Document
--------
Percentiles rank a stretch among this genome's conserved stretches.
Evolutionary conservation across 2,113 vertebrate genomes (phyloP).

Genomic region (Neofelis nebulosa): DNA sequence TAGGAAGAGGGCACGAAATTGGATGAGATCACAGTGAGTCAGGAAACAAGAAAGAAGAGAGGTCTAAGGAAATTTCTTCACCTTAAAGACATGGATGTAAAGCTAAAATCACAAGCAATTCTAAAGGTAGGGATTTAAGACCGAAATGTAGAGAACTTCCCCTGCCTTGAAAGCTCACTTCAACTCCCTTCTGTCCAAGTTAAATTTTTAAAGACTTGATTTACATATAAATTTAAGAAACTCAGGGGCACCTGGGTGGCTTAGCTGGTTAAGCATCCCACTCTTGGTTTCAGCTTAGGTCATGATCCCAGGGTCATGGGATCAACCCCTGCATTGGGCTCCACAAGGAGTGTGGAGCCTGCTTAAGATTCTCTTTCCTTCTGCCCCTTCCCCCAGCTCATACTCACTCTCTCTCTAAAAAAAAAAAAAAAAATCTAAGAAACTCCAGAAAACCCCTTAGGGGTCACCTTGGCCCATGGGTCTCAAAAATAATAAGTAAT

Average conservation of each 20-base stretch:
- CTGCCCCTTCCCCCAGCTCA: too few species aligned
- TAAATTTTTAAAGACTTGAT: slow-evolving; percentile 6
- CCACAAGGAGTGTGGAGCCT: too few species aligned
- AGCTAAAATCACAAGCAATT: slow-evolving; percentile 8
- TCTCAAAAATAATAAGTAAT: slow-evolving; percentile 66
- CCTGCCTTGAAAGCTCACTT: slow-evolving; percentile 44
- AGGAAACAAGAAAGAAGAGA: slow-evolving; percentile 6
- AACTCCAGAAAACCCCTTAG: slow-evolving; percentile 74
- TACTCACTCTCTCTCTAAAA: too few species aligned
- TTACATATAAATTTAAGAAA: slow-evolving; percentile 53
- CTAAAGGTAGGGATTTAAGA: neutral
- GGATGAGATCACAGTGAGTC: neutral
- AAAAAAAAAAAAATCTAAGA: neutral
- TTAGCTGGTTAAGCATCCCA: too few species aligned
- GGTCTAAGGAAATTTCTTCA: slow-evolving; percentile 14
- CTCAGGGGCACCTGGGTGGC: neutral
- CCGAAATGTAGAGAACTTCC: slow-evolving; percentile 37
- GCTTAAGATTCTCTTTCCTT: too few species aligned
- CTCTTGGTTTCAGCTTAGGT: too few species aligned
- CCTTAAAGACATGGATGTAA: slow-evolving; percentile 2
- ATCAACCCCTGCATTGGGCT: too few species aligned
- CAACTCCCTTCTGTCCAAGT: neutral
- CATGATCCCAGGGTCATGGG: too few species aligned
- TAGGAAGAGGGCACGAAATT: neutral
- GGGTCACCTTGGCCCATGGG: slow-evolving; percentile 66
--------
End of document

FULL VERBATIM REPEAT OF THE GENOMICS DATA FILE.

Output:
Percentiles rank a stretch among this genome's conserved stretches.
Evolutionary conservation across 2,113 vertebrate genomes (phyloP).

Genomic region (Neofelis nebulosa): DNA sequence TAGGAAGAGGGCACGAAATTGGATGAGATCACAGTGAGTCAGGAAACAAGAAAGAAGAGAGGTCTAAGGAAATTTCTTCACCTTAAAGACATGGATGTAAAGCTAAAATCACAAGCAATTCTAAAGGTAGGGATTTAAGACCGAAATGTAGAGAACTTCCCCTGCCTTGAAAGCTCACTTCAACTCCCTTCTGTCCAAGTTAAATTTTTAAAGACTTGATTTACATATAAATTTAAGAAACTCAGGGGCACCTGGGTGGCTTAGCTGGTTAAGCATCCCACTCTTGGTTTCAGCTTAGGTCATGATCCCAGGGTCATGGGATCAACCCCTGCATTGGGCTCCACAAGGAGTGTGGAGCCTGCTTAAGATTCTCTTTCCTTCTGCCCCTTCCCCCAGCTCATACTCACTCTCTCTCTAAAAAAAAAAAAAAAAATCTAAGAAACTCCAGAAAACCCCTTAGGGGTCACCTTGGCCCATGGGTCTCAAAAATAATAAGTAAT

Average conservation of each 20-base stretch:
- CTGCCCCTTCCCCCAGCTCA: too few species aligned
- TAAATTTTTAAAGACTTGAT: slow-evolving; percentile 6
- CCACAAGGAGTGTGGAGCCT: too few species aligned
- AGCTAAAATCACAAGCAATT: slow-evolving; percentile 8
- TCTCAAAAATAATAAGTAAT: slow-evolving; percentile 66
- CCTGCCTTGAAAGCTCACTT: slow-evolving; percentile 44
- AGGAAACAAGAAAGAAGAGA: slow-evolving; percentile 6
- AACTCCAGAAAACCCCTTAG: slow-evolving; percentile 74
- TACTCACTCTCTCTCTAAAA: too few species aligned
- TTACATATAAATTTAAGAAA: slow-evolving; percentile 53
- CTAAAGGTAGGGATTTAAGA: neutral
- GGATGAGATCACAGTGAGTC: neutral
- AAAAAAAAAAAAATCTAAGA: neutral
- TTAGCTGGTTAAGCATCCCA: too few species aligned
- GGTCTAAGGAAATTTCTTCA: slow-evolving; percentile 14
- CTCAGGGGCACCTGGGTGGC: neutral
- CCGAAATGTAGAGAACTTCC: slow-evolving; percentile 37
- GCTTAAGATTCTCTTTCCTT: too few species aligned
- CTCTTGGTTTCAGCTTAGGT: too few species aligned
- CCTTAAAGACATGGATGTAA: slow-evolving; percentile 2
- ATCAACCCCTGCATTGGGCT: too few species aligned
- CAACTCCCTTCTGTCCAAGT: neutral
- CATGATCCCAGGGTCATGGG: too few species aligned
- TAGGAAGAGGGCACGAAATT: neutral
- GGGTCACCTTGGCCCATGGG: slow-evolving; percentile 66